The American Medical Association (AMA) addressed the U.S. Department of Justice (DOJ) regarding the Aetna-CVS merger, using research from Professor Scheffler and the Petris Center:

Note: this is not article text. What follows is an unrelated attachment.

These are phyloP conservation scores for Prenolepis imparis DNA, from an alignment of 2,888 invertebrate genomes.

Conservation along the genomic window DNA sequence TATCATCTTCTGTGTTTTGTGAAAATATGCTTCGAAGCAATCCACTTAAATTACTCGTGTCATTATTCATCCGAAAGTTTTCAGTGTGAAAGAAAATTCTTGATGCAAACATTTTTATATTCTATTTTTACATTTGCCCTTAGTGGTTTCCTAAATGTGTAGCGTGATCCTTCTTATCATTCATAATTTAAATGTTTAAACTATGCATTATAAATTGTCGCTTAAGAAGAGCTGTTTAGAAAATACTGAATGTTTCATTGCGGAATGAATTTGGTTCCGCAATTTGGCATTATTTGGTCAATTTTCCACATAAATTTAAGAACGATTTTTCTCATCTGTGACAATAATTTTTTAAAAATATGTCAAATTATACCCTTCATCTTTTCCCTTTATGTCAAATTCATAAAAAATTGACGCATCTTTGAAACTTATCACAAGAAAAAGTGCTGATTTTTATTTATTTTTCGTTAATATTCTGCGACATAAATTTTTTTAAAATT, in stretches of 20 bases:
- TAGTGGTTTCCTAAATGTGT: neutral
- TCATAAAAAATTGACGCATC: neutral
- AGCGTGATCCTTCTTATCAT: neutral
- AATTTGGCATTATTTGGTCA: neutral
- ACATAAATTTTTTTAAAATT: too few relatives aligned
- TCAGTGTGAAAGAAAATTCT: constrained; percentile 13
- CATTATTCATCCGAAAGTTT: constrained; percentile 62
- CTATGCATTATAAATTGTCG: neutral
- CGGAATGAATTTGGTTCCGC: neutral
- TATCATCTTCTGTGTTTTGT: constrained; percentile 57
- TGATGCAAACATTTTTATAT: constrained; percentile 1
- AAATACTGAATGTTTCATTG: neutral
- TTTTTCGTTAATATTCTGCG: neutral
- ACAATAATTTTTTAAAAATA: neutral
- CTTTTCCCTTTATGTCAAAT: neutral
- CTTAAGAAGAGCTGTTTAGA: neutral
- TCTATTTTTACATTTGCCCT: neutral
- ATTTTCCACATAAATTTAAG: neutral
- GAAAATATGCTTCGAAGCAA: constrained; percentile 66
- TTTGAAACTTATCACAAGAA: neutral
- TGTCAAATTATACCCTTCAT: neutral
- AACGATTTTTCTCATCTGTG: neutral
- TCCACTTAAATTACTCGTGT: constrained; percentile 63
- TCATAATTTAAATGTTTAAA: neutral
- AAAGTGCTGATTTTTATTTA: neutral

This merger is popularly described as vertical when, in fact, horizontal concerns are also substantial. Aetna and CVS compete in the Stand-Alone Medicare Part D Prescription Drug Plan (PDP) market that covers 25 million people nationally. Whether this merger of rivals in the PDP market runs an appreciable risk of substantially lessening competition is easily determined by a straightforward application of the DOJ and Federal Trade Commission (FTC) 2010 Horizontal Merger Guidelines (Merger Guidelines). University of California, Berkeley, health economics professor Richard Scheffler, PhD, has done that analysis. He finds that under the Merger Guidelines, in all but four of the 34 PDP regional markets, this merger would either be “presumed to be likely to enhance market power” or would “potentially raise significant competitive concerns and often warrant scrutiny.” Professor Scheffler concludes that this merger would raise PDP premiums in markets across the country, including California.